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stare. he was very she also said he was wearing what looked like a tight black teeshirt. i asked her about where most of the victims were, and this was something, forgive me if you've heard this but i had not heard this before. she said that most of the victims were across from where she was in the i.t. area. we all know this is where he was contracted to be working, within i.t. she also said there was a woman who was shot, a woman that she knows, just within feet of her. she thinks that she might have been warming up her breakfast or getting her coffee in the kitchen area not far from her desk. that hour that she spent under her desk, she could hear that shooter within feet shooting over into the atrium. she had no idea how many people were being shot. this is another thing she recounted for me. the police swept through, calling for people to come out. she didn't believe it was the police. she stayed hidden. she stayed quiet. 20 minutes later, a second sweep of police came and that's when
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she said she peeked her head out. the police yelled a civilian, a civilian, put your hands up, put your hands up. she said they then told her in a yelling voice to run, follow that officer out of the building into one of three different holding places, and she said she never felt safe until she ended up in the parkade later that day where they were reuniting families. just a harrowing ordeal of a woman who was a management analyst, a work force development, civilian worker inside that building. >> and had worked there for so many years. thanks so much for sharing that story. we'll have more news from washington in just a moment. but we want to update you on a massive rescue and recovery effort under way across colorado right now, where flooding has killed at least eight people. hundreds are still unaccounted for. up to 1,000 people are still waiting to be evacuated. as the weather finally improves, many who made it away from the devastating flood waters are now returning to nothing.
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kyung lah has more. >> the water was this high that day. and here's what's left of our apartment. >> reporter: oh, my god. oh, my god. what else can you say? two feet of thick mud and sewage covering this entire home in lyons, colorado, a town pummeled with pounding rain and flood waters for days. >> that's the other one. >> reporter: this is where abe's 78-year-old mother barely escaped from. we stepped, or tried to step, through the living room. our feet slowly sinking as we spoke. do you understand standing here how people could have lost their lives? >> oh, yeah. easily. thank god it didn't happen, but it could have. >> reporter: is it hard looking at your mom's house? >> yeah. it is. very hard.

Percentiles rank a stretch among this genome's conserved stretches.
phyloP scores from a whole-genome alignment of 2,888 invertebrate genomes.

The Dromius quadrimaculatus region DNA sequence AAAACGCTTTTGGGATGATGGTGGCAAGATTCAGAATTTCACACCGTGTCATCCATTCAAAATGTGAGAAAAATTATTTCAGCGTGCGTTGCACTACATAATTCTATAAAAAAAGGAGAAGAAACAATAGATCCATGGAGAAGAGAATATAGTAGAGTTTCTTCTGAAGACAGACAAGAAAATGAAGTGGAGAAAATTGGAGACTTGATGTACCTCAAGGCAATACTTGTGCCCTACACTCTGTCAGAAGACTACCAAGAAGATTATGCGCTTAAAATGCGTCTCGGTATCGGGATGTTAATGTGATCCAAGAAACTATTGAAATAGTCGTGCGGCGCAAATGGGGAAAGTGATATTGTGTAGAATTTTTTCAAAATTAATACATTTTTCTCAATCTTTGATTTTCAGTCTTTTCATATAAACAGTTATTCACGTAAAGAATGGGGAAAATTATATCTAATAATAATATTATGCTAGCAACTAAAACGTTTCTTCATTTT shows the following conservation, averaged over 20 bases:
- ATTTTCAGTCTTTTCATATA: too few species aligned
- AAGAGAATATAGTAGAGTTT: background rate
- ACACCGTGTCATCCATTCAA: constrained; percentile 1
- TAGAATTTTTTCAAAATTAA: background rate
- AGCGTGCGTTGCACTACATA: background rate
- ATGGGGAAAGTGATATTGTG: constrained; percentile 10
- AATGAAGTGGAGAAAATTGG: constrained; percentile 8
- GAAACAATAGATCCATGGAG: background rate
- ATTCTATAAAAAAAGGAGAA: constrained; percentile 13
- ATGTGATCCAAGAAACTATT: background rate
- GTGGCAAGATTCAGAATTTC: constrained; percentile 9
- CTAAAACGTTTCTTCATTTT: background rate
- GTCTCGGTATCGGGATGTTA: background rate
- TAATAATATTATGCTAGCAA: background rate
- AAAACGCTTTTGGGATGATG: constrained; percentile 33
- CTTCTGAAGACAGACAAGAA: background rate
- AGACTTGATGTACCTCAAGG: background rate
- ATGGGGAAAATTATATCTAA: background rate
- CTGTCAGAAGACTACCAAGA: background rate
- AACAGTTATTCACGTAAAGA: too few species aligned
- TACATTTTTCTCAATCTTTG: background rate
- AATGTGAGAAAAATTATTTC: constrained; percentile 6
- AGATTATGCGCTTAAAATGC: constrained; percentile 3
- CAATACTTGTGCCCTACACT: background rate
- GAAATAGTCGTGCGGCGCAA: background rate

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>> reporter: the water just beginning to recede reveals the extent of damage to vasquez's property. cars stuck in debris. what was pavement leading to his business, gone. how many years did it take to build this place? >> since '79. >> reporter: 24 hours -- >> it's gone. it's hard. >> reporter: by atv, the only way to travel now, vasquez wanted to show us the rest of his town, where many residents have yet to be able to return. dotted with snapped power poles, roadblocks and heavy machinery, people walking where cars failed them. rescuers of the national guard more visible than the evacuees who left here. as the two branches of the st. vrain river bisecting this town nearly swallowed it whole. if you want to understand the force of the water, this used to be a roadway, a bridge went right over. take a look at where the bridge
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is now. right over there, there's the black bridge covered with trees. those houses in between, all flooded. take a look at that. that's a car completely flipped over. in this neighborhood, explains vasquez, the flood pushed entire houses around like furniture. as we talk, kelly hunt walks up. she can see the roof of her home, but can't get to the other side of the river. are you saying your house was picked up and moved? >> yes. oh, absolutely. absolutely. our house has been picked up and moved several feet. today is our first day up here since we've been evacuated, and i feel like it's worse than i thought it would be. we lost absolutely everything we own. >> kyung lah reporting for us from colorado. up next, the pastor rick warren reacts to the shooting here in washington. also, he opens up about the death of his son.